The deadline for delivery was so loose, in fact, that despite the urgency for ventilators, the ventilator company still had delivered none by June 2020. Instead, the company sought to leverage more money by renegotiating its contract to force the government to pay higher prices for more expensive ventilators. Savvy dealmakers in the Trump administration complied.

Only a congressional investigation that identified the fraud and waste stopped the deal from going through.

Senate Republicans did acquit Trump. Subsequently, Trump handed out pardons like flyers to his jail-bound allies who refused to testify honestly to Congress about his abuse of power. The acquittal and pardons opened the floodgates to unrestrained corruption in the full knowledge that Trump loyalists could avoid prison by presidential pardon.

In late August, New York state authorities arrested Trump’s former campaign manager and “alt-right” ideologue Steve Bannon for his role in the “We Build the Wall” scam. The board of this corrupt company includes Education Secretary Betsy DeVos’s brother Erik Prince.

The scam essentially sought donations from xenophobic Americans who wanted to contribute to build a wall on Mexico’s border. The charges against Bannon include faked invoices and vendor contracts. The scam raised $25 million, none of which went to build anything. Like Trump’s claim that the wall was necessary to stop crime and that Mexico would pay for it, Bannon’s fraudulent scheme conned Trump supporters.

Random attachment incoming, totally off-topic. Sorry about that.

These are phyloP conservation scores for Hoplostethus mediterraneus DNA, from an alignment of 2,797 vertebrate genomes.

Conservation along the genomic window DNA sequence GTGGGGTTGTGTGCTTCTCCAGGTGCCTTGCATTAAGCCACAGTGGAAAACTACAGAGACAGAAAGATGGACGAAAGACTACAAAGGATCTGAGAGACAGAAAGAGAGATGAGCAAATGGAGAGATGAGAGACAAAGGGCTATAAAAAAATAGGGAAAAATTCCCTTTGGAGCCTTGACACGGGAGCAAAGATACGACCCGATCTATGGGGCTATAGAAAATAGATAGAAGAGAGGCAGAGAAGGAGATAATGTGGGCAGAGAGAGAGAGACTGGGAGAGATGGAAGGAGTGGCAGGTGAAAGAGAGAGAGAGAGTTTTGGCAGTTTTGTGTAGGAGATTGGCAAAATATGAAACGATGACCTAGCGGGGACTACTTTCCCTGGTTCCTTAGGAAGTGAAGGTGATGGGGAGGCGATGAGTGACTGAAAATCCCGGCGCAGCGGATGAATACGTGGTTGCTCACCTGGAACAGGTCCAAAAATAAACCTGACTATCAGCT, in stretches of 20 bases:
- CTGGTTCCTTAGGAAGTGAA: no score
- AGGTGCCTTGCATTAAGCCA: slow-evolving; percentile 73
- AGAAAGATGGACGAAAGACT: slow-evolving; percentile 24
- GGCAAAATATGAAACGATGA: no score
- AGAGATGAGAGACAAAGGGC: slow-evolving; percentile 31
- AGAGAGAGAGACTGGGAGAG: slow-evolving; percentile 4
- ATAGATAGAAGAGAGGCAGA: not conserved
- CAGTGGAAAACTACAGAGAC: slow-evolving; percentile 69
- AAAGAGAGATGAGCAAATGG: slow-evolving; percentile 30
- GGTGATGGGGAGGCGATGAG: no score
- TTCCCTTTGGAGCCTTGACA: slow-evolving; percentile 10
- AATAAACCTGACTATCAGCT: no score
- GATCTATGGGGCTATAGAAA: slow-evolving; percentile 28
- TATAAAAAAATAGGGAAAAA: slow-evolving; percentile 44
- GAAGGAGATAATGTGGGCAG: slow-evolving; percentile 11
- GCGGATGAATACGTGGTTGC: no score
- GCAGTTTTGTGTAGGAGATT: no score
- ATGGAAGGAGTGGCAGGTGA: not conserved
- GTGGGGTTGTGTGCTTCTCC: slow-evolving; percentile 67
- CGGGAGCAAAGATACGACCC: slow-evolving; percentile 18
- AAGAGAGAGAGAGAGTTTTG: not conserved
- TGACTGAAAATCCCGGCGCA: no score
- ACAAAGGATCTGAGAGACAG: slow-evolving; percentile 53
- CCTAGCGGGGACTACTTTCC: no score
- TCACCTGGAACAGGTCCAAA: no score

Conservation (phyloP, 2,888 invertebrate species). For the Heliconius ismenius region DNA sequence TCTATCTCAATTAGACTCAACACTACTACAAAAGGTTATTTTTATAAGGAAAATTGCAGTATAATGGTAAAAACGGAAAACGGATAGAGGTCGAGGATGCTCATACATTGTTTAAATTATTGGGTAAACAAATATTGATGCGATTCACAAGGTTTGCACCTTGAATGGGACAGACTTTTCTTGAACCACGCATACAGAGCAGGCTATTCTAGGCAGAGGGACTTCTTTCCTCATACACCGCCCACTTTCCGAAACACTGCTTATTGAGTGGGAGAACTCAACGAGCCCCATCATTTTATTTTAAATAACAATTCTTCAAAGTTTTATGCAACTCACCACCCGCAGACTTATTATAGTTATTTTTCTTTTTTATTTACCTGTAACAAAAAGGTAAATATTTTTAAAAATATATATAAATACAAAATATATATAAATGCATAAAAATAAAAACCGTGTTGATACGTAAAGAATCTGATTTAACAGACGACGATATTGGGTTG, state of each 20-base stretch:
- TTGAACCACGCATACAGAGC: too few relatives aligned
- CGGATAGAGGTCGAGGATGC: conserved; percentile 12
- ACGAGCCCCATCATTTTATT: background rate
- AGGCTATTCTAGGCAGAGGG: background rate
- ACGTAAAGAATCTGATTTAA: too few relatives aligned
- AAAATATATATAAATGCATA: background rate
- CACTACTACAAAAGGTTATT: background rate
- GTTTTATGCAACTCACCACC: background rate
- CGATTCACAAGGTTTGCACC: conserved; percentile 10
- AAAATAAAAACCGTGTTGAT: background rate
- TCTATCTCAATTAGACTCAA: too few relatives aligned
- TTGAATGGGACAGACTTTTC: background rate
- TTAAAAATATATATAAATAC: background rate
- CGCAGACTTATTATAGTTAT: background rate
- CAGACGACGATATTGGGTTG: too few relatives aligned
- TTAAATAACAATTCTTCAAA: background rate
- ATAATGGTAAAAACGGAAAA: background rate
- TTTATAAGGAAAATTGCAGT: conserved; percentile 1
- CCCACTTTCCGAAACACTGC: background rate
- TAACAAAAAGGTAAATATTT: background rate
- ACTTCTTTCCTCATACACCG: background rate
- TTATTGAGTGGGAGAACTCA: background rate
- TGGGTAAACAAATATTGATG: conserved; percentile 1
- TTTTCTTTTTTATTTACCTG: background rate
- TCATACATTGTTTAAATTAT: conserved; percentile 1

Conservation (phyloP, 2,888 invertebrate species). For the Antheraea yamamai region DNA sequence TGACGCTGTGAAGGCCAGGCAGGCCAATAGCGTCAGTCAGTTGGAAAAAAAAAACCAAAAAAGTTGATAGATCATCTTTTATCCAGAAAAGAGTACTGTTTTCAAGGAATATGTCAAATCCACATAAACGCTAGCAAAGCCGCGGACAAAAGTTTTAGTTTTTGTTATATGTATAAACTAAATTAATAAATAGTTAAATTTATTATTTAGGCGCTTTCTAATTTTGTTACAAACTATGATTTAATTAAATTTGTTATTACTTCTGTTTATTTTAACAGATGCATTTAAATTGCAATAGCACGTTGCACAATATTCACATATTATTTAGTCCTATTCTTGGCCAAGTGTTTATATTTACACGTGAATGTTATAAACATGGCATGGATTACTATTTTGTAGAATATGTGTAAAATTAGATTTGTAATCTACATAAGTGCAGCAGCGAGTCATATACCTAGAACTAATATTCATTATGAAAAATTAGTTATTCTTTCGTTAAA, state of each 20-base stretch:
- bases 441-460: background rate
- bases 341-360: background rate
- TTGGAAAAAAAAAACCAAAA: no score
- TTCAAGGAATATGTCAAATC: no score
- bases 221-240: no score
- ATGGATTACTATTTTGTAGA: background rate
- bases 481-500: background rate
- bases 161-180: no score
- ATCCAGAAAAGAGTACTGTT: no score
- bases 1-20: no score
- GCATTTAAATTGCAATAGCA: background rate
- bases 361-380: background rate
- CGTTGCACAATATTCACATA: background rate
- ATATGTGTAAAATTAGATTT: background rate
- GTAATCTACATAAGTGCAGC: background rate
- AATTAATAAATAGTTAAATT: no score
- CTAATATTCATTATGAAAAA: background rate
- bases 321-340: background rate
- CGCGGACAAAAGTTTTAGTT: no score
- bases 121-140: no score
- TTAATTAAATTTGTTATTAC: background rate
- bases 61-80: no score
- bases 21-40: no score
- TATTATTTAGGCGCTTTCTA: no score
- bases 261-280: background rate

Bannon was arrested on the boat of Republican Party donor Guo Wengui, a.k.a. Miles Kwok, a billionaire fugitive from China. Guo is currently also being investigated by the FBI for illegal stock market practices, and is wanted by the Chinese government for corruption.

Bannon’s arrest in the company of a professional scam artist highlights Trump’s personal role in the We Build the Wall project. 2019 media accounts, also forgotten by the pandemic events, showed that he had demanded that the Army Corps of Engineers award a contract to build the wall to a North Dakota company named Fisher Industries. Fearing a swath of investigations, perhaps even criminal charges, Homeland Security Department professionals nixed the project on ethical grounds.

In his first three years as president, Trump spent every third day in power at one of his resorts, hotels, golf courses, or other properties—at government expense. In this way, millions of public dollars went to line his pockets. In 2016, former presidential candidate Sen. Rand Paul criticized Trump for refusing to separate his business from his political activities. However, since then, Paul hasn’t mentioned this severe violation of U.S. law. Instead, he has become an ardent devotee of his dear leader. Is he planning on needing a presidential pardon soon, too?


Joel Wendland-Liu
Joel Wendland-Liu

Joel Wendland-Liu teaches courses on diversity, intercultural competence, migration, and civil rights at Grand Valley State University in West Michigan. He is the author of "Mythologies: A Political Economy of U.S. Literature, Settler Colonialism, and Racial Capitalism in the Long Nineteenth Century" (International Publishers) and "The Collectivity of Life" (Lexington Books).